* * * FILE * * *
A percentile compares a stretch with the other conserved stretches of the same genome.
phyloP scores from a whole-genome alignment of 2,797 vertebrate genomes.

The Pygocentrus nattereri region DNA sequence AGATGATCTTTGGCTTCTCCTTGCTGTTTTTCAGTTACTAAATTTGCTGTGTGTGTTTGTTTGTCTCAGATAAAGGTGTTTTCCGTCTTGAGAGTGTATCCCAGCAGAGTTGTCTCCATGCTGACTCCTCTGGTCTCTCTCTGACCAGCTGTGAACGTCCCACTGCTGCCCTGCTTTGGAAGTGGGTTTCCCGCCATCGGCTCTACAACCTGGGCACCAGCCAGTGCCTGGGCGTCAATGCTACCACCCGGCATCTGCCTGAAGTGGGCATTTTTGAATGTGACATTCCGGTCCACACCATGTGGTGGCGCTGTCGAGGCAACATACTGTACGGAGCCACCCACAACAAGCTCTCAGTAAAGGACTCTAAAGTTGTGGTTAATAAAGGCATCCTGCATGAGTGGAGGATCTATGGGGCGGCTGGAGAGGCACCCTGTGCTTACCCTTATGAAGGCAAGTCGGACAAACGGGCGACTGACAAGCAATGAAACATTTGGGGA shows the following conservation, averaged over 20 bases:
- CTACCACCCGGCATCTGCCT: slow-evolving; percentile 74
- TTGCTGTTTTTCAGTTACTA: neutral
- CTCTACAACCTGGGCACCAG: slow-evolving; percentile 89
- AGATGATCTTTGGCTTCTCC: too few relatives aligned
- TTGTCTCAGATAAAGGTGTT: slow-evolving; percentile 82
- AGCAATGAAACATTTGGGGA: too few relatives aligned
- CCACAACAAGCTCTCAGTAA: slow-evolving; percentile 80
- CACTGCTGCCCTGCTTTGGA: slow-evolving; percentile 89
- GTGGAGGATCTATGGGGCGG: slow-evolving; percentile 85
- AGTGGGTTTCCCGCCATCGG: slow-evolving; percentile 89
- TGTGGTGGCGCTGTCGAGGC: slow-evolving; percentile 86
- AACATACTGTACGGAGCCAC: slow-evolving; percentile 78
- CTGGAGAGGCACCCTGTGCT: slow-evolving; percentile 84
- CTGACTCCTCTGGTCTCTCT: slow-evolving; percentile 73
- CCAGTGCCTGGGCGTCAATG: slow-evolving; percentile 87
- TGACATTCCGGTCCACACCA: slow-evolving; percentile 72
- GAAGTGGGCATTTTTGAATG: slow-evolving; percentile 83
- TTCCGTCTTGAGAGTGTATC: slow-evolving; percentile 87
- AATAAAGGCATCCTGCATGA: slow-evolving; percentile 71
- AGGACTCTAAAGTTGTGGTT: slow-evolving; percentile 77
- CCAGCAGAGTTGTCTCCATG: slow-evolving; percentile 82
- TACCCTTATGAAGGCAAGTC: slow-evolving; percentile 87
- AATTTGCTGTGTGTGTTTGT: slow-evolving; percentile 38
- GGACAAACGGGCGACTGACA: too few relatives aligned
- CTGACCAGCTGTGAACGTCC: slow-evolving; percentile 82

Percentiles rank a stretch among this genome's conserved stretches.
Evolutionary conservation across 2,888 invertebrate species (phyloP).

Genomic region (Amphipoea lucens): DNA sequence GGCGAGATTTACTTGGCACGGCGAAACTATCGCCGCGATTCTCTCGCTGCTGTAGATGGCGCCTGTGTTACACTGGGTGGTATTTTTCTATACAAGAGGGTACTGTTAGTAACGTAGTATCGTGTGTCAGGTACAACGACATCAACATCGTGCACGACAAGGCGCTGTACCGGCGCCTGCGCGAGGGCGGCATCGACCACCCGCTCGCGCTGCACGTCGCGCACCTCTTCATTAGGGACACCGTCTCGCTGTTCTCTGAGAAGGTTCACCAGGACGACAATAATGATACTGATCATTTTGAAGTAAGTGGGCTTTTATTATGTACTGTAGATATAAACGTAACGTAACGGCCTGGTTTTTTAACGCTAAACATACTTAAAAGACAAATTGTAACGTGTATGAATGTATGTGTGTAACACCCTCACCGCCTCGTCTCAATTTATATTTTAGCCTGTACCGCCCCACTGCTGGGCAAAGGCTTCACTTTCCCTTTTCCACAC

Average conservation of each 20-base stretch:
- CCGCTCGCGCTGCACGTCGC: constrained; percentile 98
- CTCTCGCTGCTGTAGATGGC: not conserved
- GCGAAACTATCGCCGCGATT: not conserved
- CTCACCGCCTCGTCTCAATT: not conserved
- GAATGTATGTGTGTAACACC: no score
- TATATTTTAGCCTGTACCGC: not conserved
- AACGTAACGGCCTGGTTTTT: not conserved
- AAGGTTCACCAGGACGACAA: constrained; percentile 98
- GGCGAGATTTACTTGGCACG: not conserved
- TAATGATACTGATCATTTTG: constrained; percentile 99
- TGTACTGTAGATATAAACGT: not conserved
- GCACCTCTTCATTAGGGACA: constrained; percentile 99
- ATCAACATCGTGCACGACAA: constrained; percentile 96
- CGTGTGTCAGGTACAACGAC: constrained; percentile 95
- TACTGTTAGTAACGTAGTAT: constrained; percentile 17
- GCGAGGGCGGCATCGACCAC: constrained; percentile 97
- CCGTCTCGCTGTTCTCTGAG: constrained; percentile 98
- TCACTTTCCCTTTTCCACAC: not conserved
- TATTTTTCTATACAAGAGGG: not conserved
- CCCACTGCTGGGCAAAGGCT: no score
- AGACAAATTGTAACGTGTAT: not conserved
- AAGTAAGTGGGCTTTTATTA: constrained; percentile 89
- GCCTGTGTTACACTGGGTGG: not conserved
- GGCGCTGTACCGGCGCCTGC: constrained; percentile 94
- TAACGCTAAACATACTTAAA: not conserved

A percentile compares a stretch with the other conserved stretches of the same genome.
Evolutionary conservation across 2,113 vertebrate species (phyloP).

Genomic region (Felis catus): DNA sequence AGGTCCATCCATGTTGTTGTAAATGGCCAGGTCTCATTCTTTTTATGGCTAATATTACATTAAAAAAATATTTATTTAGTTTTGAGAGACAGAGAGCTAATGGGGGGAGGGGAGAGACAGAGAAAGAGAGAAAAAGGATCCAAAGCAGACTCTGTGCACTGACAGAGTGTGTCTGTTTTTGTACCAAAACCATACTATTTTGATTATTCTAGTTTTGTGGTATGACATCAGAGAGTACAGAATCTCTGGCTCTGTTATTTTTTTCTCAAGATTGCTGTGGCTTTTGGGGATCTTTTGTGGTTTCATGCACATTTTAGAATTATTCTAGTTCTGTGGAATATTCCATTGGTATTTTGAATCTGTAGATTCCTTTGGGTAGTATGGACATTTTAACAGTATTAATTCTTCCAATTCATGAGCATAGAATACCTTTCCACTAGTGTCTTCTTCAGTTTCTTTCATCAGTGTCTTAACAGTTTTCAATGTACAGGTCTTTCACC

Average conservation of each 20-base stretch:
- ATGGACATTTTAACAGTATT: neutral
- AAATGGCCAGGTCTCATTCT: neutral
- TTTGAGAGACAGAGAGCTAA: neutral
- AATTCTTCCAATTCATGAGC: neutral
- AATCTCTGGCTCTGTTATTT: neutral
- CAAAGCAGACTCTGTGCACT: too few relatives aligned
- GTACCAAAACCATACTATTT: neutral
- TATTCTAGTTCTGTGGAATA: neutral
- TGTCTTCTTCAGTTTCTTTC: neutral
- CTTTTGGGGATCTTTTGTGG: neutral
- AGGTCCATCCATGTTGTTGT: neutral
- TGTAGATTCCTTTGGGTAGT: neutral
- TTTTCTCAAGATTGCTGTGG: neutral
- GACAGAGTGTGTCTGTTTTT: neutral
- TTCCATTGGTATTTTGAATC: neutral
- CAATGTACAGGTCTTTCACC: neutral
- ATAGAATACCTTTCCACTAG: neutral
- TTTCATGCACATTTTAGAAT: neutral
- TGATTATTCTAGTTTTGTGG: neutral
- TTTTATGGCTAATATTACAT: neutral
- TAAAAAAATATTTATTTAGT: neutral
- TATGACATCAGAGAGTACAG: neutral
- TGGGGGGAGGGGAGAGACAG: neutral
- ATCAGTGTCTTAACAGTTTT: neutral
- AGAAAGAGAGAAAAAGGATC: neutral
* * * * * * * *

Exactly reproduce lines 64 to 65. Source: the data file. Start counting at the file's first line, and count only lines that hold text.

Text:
- TTTGAGAGACAGAGAGCTAA: neutral
- AATTCTTCCAATTCATGAGC: neutral